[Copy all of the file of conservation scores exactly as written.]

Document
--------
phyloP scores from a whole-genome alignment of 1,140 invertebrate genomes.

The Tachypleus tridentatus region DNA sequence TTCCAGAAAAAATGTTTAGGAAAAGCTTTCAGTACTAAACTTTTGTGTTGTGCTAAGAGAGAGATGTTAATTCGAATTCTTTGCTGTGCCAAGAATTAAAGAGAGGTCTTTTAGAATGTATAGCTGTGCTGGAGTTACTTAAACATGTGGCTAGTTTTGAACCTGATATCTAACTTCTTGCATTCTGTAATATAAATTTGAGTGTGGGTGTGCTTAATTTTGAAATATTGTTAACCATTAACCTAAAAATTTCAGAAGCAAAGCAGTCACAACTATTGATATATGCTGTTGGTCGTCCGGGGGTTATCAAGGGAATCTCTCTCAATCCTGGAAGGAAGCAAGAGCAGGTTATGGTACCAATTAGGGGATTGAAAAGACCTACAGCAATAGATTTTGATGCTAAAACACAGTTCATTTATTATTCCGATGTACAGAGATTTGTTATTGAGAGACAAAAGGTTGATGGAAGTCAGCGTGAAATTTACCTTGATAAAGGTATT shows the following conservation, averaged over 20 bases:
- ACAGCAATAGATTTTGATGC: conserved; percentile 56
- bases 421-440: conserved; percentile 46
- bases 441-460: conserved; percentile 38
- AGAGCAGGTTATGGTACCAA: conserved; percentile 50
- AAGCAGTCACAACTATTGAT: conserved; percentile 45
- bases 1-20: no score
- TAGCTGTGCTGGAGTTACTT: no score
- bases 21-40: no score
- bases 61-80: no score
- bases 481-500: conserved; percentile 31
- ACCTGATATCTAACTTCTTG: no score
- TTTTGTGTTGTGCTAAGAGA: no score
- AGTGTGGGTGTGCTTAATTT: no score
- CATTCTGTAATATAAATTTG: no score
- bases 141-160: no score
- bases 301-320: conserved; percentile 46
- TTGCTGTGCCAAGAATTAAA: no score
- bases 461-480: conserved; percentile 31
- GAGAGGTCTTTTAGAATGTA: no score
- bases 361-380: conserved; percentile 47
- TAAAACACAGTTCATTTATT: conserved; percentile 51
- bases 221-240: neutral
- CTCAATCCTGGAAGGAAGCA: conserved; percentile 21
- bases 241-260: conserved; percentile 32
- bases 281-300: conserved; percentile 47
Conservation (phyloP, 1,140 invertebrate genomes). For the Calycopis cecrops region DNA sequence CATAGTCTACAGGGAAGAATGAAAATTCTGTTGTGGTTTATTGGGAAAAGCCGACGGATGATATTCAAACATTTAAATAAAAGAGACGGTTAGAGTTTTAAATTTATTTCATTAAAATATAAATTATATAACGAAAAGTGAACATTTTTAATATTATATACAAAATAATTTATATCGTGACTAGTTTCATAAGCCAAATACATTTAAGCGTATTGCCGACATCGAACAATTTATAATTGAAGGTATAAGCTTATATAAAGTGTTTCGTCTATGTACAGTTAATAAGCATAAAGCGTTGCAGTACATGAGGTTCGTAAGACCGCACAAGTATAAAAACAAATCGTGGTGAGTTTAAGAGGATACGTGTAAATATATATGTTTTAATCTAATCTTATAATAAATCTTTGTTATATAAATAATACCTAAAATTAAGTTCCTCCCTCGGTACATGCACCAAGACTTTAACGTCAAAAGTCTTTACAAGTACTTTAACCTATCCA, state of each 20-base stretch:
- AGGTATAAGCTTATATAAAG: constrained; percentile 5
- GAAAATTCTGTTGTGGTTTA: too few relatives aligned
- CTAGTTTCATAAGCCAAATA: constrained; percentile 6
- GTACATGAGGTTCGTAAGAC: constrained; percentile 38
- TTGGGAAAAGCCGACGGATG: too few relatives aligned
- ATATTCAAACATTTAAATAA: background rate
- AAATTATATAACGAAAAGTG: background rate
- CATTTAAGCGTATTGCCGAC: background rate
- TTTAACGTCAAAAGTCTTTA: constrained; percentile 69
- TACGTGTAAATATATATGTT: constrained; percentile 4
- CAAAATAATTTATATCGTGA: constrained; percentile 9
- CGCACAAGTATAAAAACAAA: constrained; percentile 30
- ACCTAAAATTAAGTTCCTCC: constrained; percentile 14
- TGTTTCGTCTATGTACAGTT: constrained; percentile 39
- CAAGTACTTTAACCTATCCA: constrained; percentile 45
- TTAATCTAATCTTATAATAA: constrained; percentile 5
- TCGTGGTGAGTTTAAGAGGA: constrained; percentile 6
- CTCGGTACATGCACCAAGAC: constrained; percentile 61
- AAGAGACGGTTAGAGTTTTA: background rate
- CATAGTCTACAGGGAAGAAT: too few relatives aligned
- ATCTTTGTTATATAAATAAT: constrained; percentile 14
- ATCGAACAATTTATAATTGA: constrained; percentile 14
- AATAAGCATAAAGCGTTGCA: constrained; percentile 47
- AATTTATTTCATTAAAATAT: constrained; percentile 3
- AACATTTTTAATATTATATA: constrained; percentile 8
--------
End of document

phyloP scores from a whole-genome alignment of 1,140 invertebrate genomes.

The Tachypleus tridentatus region DNA sequence TTCCAGAAAAAATGTTTAGGAAAAGCTTTCAGTACTAAACTTTTGTGTTGTGCTAAGAGAGAGATGTTAATTCGAATTCTTTGCTGTGCCAAGAATTAAAGAGAGGTCTTTTAGAATGTATAGCTGTGCTGGAGTTACTTAAACATGTGGCTAGTTTTGAACCTGATATCTAACTTCTTGCATTCTGTAATATAAATTTGAGTGTGGGTGTGCTTAATTTTGAAATATTGTTAACCATTAACCTAAAAATTTCAGAAGCAAAGCAGTCACAACTATTGATATATGCTGTTGGTCGTCCGGGGGTTATCAAGGGAATCTCTCTCAATCCTGGAAGGAAGCAAGAGCAGGTTATGGTACCAATTAGGGGATTGAAAAGACCTACAGCAATAGATTTTGATGCTAAAACACAGTTCATTTATTATTCCGATGTACAGAGATTTGTTATTGAGAGACAAAAGGTTGATGGAAGTCAGCGTGAAATTTACCTTGATAAAGGTATT shows the following conservation, averaged over 20 bases:
- ACAGCAATAGATTTTGATGC: conserved; percentile 56
- bases 421-440: conserved; percentile 46
- bases 441-460: conserved; percentile 38
- AGAGCAGGTTATGGTACCAA: conserved; percentile 50
- AAGCAGTCACAACTATTGAT: conserved; percentile 45
- bases 1-20: no score
- TAGCTGTGCTGGAGTTACTT: no score
- bases 21-40: no score
- bases 61-80: no score
- bases 481-500: conserved; percentile 31
- ACCTGATATCTAACTTCTTG: no score
- TTTTGTGTTGTGCTAAGAGA: no score
- AGTGTGGGTGTGCTTAATTT: no score
- CATTCTGTAATATAAATTTG: no score
- bases 141-160: no score
- bases 301-320: conserved; percentile 46
- TTGCTGTGCCAAGAATTAAA: no score
- bases 461-480: conserved; percentile 31
- GAGAGGTCTTTTAGAATGTA: no score
- bases 361-380: conserved; percentile 47
- TAAAACACAGTTCATTTATT: conserved; percentile 51
- bases 221-240: neutral
- CTCAATCCTGGAAGGAAGCA: conserved; percentile 21
- bases 241-260: conserved; percentile 32
- bases 281-300: conserved; percentile 47
Conservation (phyloP, 1,140 invertebrate genomes). For the Calycopis cecrops region DNA sequence CATAGTCTACAGGGAAGAATGAAAATTCTGTTGTGGTTTATTGGGAAAAGCCGACGGATGATATTCAAACATTTAAATAAAAGAGACGGTTAGAGTTTTAAATTTATTTCATTAAAATATAAATTATATAACGAAAAGTGAACATTTTTAATATTATATACAAAATAATTTATATCGTGACTAGTTTCATAAGCCAAATACATTTAAGCGTATTGCCGACATCGAACAATTTATAATTGAAGGTATAAGCTTATATAAAGTGTTTCGTCTATGTACAGTTAATAAGCATAAAGCGTTGCAGTACATGAGGTTCGTAAGACCGCACAAGTATAAAAACAAATCGTGGTGAGTTTAAGAGGATACGTGTAAATATATATGTTTTAATCTAATCTTATAATAAATCTTTGTTATATAAATAATACCTAAAATTAAGTTCCTCCCTCGGTACATGCACCAAGACTTTAACGTCAAAAGTCTTTACAAGTACTTTAACCTATCCA, state of each 20-base stretch:
- AGGTATAAGCTTATATAAAG: constrained; percentile 5
- GAAAATTCTGTTGTGGTTTA: too few relatives aligned
- CTAGTTTCATAAGCCAAATA: constrained; percentile 6
- GTACATGAGGTTCGTAAGAC: constrained; percentile 38
- TTGGGAAAAGCCGACGGATG: too few relatives aligned
- ATATTCAAACATTTAAATAA: background rate
- AAATTATATAACGAAAAGTG: background rate
- CATTTAAGCGTATTGCCGAC: background rate
- TTTAACGTCAAAAGTCTTTA: constrained; percentile 69
- TACGTGTAAATATATATGTT: constrained; percentile 4
- CAAAATAATTTATATCGTGA: constrained; percentile 9
- CGCACAAGTATAAAAACAAA: constrained; percentile 30
- ACCTAAAATTAAGTTCCTCC: constrained; percentile 14
- TGTTTCGTCTATGTACAGTT: constrained; percentile 39
- CAAGTACTTTAACCTATCCA: constrained; percentile 45
- TTAATCTAATCTTATAATAA: constrained; percentile 5
- TCGTGGTGAGTTTAAGAGGA: constrained; percentile 6
- CTCGGTACATGCACCAAGAC: constrained; percentile 61
- AAGAGACGGTTAGAGTTTTA: background rate
- CATAGTCTACAGGGAAGAAT: too few relatives aligned
- ATCTTTGTTATATAAATAAT: constrained; percentile 14
- ATCGAACAATTTATAATTGA: constrained; percentile 14
- AATAAGCATAAAGCGTTGCA: constrained; percentile 47
- AATTTATTTCATTAAAATAT: constrained; percentile 3
- AACATTTTTAATATTATATA: constrained; percentile 8